Most of my art uses the medium to start a dialogue, whether it provokes or just pleases. As long as it starts a conversation, it has made an impact. We have a history of shutting down the ideas we cannot comprehend, and the best way to change that is through opening ourselves to newer, more contemporary scenarios. It could be art, literature or even religion. If a subject that pulls together millions of different people spoke of these issues it would make the biggest difference.

So with that hope I’m just trying to bring substance to art and not just beauty. The themes I work on are heavily inclined towards women empowerment, sexuality, and most importantly understanding the future that is at stake in trivialising these matters. I’ve been taught ever since I was a child to fight for what is right and speak up for anyone who has been kept quite for too long and for me that is what feminism really is. Its standing up for one another, because if a girl or guy in some part of the world is denied basic rights, its not just their battle, its ours.

Embroidery is certainly one of my biggest strengths, especially with the issues I tend to work on. The fact that it has been tagged as ‘women’s work’ and that ‘it’s too girly a task’ with every stitch I make I hope that it challenges these common apperceptions and shows how much strength and voice every piece can carry.

FII: Why is it important to you to feature the female body in all its mundane glory? 

SN: The female body has been the subject of objectification for so long now, that it is hard to see it as anything but a sexual symbol now. The more it has been altered and projected as perfect and slender, the more it gives rise to self-hate among women.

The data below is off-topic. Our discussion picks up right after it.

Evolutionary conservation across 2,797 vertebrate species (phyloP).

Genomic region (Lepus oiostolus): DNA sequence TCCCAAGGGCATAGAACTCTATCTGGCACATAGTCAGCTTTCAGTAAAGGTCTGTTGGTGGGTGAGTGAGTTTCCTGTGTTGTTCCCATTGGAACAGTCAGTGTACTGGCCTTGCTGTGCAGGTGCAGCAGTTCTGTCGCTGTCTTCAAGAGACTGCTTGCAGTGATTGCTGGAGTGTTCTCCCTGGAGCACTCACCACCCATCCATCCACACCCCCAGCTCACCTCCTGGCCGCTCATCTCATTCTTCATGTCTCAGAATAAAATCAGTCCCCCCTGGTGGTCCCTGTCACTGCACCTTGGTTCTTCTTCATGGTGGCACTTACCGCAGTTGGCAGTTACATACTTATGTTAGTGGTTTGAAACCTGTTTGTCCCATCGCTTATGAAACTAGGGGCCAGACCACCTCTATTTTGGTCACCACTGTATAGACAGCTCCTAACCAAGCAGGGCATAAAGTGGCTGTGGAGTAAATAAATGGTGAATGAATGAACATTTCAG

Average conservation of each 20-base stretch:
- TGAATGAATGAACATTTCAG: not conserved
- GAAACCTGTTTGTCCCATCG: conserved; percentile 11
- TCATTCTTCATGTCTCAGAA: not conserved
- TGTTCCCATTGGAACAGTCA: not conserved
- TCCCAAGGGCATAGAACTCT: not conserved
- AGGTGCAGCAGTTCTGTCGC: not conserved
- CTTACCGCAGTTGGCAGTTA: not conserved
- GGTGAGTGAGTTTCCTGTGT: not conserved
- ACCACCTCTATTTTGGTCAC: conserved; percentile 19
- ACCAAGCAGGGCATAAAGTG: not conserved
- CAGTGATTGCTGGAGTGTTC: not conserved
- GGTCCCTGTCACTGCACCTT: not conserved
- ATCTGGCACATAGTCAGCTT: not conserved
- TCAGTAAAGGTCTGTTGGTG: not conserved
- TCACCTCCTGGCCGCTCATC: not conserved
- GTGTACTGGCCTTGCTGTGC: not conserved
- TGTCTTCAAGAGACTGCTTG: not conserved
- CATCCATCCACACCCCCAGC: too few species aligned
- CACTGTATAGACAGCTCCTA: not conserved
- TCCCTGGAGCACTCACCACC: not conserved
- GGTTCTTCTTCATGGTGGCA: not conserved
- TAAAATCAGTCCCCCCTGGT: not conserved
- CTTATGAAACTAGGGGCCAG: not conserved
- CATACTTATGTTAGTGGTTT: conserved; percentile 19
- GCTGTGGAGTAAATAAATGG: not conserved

The idea that in order to be beautiful you must have what the world accepts made me start what I call an acceptance revolution. The more we are exposed to a real biological figure/ sketch of a woman, the faster we can start calling out the standards that are set around us.

Acceptance is the first step to admiration, the curves, stretches, burns, and scars are all part of a story that is waiting to be told and I’m just a mere storyteller. My work aims to show what it really is to be comfortable in one’s own skin and that once you learn to love yourself, others will too. It really isn’t half as easy as it sounds, but that’s exactly why we need work and energy that reminds us of how wonderfully flawed we all are which is what makes us so human and beautiful.

My work began out of sheer need, disappointment and the realisation that one’s best work comes out of struggle. So in times where we cant even walk busy streets at night without having the fear that we wont make it back home safely, it only seems right to at least try and make things better.